Shane Timmons presented a poster at the annual meeting of the Cognitive Science Society in London in July 2017 on ‘Counterfactual thoughts and judgments about morally good actions’ (Timmons & Byrne).
Mary Parkinson has published a third paper from her PhD:
Parkinson, M., & Byrne, R. M. (2017). Counterfactual and semi-factual thoughts in moral judgements about failed attempts to harm. Thinking & Reasoning, in press. The abstract of the paper is as follows:
People judge that an individual who attempts to harm someone but fails should be blamed and punished more when they imagine how things could have turned out worse, compared to when they imagine how things could have turned out the same, or when they think only about what happened. This moral counterfactual amplification effect occurs when people believe the protagonist had no reason for the attempt to harm, and not when the protagonist had a reason, as Experiment 1 shows. It occurs for intentional failed attempts to harm and also for accidental near-misses, as Experiment 2 shows, but not for failed attempts in which the harm occurs anyway by another cause, for both general judgments about the event and specific judgments about the individual’s actions, as Experiments 3 and 4 show. The implications for understanding the role of counterfactual thoughts in moral judgement are discussed.
Shane Timmons presented a poster at the 43rd annual meeting of the Society for Philosophy and Psychology, at John Hopkins University in Baltimore in Maryland, US in June on ‘Moral fatigue: The effects of depleted cognitive resources on reasoning about moral actions and outcomes’ (Timmons & Byrne). The program of the meeting is available here.
Shane Timmons gave a talk at the London Reasoning Workshop in July 2017 on ‘Counterfactual and pre-factual thinking about morally elevating memories’ (Timmons & Byrne). Ruth Byrne gave a talk on ‘Counterfactual conditionals and suppression’ (Byrne & Espino). The full programme is here: LRW2017 Programme
The Australasian society for experimental psychology held its 44th annual conference at Shoal Bay on April 19th-22nd 2017. Ruth Byrne gave a talk on “Moral diminishment: the effects of imagined counterfactual and semi-factual alternatives on moral judgments” (Ruth Byrne, Mary Parkinson, Shane Timmons, & Tiago Almeida).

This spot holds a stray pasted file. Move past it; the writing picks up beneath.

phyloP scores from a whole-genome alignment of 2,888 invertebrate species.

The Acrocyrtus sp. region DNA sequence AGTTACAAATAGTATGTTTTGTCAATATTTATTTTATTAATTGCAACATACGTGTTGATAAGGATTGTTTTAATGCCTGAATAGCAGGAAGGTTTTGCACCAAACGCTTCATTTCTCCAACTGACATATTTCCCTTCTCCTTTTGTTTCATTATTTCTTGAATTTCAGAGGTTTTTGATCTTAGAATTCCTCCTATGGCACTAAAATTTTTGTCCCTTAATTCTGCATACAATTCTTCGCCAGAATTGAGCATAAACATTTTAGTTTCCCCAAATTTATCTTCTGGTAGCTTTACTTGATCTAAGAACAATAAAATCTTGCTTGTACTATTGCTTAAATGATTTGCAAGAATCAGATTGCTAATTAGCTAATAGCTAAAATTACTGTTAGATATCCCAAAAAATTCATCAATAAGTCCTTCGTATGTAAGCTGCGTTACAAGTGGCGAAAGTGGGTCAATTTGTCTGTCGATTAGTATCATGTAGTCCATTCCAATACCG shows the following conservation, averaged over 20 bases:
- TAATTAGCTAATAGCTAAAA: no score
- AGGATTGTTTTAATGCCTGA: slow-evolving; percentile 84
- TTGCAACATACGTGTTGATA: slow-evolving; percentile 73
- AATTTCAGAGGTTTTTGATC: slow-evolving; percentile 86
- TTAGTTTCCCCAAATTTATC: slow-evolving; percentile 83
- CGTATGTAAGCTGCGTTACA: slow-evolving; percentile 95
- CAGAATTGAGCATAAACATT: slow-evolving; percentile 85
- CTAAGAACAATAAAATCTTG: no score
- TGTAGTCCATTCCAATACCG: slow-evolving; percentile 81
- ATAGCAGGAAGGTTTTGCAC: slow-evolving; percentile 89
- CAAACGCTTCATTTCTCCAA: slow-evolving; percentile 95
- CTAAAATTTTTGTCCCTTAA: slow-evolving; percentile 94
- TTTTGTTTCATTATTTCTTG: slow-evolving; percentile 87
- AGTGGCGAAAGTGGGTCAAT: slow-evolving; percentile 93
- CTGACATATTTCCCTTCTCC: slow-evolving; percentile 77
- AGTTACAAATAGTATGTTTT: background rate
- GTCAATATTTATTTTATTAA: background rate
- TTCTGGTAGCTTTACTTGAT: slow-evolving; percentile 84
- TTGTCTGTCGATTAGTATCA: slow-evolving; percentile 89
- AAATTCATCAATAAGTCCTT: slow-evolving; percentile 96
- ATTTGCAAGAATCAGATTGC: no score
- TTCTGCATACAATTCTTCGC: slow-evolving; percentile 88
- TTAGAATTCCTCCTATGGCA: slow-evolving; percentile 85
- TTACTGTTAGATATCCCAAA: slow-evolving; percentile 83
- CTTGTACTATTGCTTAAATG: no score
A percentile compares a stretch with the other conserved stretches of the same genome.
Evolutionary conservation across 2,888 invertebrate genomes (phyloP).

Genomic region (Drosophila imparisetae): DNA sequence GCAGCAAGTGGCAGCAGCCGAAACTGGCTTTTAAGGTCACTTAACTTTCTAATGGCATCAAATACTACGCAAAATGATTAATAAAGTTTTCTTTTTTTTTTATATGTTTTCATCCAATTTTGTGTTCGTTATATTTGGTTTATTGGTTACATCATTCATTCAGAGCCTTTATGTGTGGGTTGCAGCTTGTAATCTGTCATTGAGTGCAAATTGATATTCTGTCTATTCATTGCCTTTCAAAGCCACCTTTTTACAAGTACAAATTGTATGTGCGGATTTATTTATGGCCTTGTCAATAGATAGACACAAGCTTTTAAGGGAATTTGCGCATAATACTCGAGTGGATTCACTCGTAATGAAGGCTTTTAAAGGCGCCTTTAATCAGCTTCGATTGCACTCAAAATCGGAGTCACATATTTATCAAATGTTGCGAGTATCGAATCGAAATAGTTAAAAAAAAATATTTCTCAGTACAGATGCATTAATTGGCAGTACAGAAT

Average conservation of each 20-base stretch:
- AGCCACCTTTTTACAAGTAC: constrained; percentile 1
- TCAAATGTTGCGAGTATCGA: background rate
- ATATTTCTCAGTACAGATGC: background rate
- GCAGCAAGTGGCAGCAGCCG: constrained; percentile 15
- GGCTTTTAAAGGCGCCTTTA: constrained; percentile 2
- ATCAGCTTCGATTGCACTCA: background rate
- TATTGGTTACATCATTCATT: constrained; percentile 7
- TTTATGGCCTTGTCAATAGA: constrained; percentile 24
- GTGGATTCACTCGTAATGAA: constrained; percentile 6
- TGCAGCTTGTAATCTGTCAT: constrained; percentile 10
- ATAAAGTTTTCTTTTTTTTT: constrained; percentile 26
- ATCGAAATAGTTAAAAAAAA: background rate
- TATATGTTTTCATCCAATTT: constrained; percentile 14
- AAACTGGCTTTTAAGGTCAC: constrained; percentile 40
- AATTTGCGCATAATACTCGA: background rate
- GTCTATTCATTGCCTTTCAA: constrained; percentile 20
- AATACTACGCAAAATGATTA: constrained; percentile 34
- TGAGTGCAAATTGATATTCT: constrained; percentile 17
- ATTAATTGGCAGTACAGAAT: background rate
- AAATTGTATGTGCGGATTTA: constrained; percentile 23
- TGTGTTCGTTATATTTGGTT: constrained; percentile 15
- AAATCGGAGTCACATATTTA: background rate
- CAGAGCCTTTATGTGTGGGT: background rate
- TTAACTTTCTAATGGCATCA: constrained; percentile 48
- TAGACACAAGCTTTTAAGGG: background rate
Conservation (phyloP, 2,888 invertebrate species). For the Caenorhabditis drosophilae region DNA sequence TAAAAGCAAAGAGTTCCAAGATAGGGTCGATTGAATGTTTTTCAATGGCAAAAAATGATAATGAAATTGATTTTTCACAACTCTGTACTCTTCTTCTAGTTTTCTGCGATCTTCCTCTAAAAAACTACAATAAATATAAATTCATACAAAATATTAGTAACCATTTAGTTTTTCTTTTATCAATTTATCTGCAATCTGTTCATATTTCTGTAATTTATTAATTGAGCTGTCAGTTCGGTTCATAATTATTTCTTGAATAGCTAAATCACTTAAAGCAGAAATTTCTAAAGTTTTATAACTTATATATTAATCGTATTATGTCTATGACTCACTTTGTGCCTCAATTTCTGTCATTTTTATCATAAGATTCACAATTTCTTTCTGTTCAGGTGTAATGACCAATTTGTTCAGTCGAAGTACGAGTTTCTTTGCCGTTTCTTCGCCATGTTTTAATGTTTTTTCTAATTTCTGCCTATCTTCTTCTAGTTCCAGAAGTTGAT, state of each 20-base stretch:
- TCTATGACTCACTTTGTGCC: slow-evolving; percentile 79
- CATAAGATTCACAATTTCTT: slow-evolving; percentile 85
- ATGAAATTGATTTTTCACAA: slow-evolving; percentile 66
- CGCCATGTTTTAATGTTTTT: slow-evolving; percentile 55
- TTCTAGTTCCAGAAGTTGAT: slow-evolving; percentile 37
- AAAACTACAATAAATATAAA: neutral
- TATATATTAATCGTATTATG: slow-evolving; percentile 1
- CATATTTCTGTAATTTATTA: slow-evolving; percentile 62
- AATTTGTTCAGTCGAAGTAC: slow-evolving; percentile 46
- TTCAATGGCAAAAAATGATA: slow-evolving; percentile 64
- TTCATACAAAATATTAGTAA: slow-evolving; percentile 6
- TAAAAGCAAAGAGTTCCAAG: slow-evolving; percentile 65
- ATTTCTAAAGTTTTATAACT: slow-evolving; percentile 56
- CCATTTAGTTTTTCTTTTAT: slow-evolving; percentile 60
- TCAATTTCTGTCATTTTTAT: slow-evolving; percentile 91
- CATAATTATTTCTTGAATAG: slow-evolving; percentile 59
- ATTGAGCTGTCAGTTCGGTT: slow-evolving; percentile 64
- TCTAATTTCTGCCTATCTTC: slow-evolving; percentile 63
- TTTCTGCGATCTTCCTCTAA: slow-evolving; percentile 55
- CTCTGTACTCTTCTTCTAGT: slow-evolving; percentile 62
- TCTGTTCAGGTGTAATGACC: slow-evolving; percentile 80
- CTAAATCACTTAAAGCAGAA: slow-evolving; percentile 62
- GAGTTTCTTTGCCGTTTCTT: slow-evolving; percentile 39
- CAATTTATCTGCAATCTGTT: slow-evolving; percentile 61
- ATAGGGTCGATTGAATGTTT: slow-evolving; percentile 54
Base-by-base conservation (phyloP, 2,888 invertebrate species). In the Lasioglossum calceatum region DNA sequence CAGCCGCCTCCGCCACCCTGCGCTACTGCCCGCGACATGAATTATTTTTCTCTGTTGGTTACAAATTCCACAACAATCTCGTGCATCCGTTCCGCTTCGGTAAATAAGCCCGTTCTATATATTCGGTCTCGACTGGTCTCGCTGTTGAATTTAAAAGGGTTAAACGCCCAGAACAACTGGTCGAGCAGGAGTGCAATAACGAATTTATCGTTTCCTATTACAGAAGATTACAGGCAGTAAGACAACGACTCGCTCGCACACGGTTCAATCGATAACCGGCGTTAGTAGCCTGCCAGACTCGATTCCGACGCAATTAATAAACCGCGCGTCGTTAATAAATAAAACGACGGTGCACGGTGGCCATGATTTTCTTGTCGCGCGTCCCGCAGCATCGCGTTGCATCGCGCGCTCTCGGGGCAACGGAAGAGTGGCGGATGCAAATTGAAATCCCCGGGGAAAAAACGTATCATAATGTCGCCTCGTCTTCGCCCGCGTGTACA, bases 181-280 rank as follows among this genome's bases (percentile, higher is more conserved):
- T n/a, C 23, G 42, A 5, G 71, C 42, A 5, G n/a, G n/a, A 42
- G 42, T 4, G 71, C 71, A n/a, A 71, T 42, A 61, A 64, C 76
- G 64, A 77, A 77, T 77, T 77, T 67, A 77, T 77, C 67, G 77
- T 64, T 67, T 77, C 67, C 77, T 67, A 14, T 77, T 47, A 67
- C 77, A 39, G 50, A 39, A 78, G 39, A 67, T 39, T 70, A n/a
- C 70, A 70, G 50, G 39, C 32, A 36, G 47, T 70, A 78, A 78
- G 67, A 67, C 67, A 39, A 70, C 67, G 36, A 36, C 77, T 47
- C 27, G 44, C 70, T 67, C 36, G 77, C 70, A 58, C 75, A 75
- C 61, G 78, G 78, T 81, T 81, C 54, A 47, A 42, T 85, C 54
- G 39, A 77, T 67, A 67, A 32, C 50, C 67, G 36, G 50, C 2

The Experimental Psychology Society held a meeting in Queen’s University Belfast on the 10th-12th April 2017 which hosted a symposium on Moral Reasoning and Counterfactuals:
Symposium: Moral reasoning and counterfactuals
Organiser: Ruth Byrne
2:00 Bertram F Malle (Brown University)
In blame and guilt, counterfactuals are for unintentional behaviors
2:30 Jonathan Phillips (Harvard University)
The relevance of alternative possibilities
3:30 Ruth Byrne, Mary Parkinson, Shane Timmons & Tiago Almeida
(Trinity College Dublin)
Counterfactual ‘if only’ and semifactual ‘even if’ thoughts and
4:00 Daniel A Effron and Lisa L Shu (London Business School)
Truthy lies:How counterfactual thinking can facilitate dishonesty
4:30 Teresa McCormack and Brian Uprichard (Queen’s University Belfast) Moral development and regret
Mary Parkinson has published several experiments from her PhD research in:
Parkinson, M. & Byrne, R.M.J. (2017). Moral judgments of risky choices: a moral echoing effect. Judgment & Decision Making, 12, 3, 236-252.
The abstract is as follows:
“Two experiments examined moral judgments about a decision-maker’s choices when he chose a sure-thing, 400 out of 600 people will be saved, or a risk, a two-thirds probability to save everyone and a one-thirds probability to save no-one. The results establish a moral echoing effect—a tendency to credit a decision-maker with a good outcome when the decision-maker made the typical choices of the sure-thing in a gain frame or the risk in a loss frame, and to discredit the decision-maker when there is a bad outcome and the decision-maker made the atypical choices of a risk in a gain frame or a sure-thing in a loss frame. The moral echoing effect is established in Experiment 1 (n=207) in which participants supposed the outcome would turn well or badly, and it is replicated in Experiment 2 (n=173) in which they knew it had turned out well or badly, for judgments of moral responsibility and blame or praise. The effect does not occur for judgments of cause, control, counterfactual alternatives, or emotion.”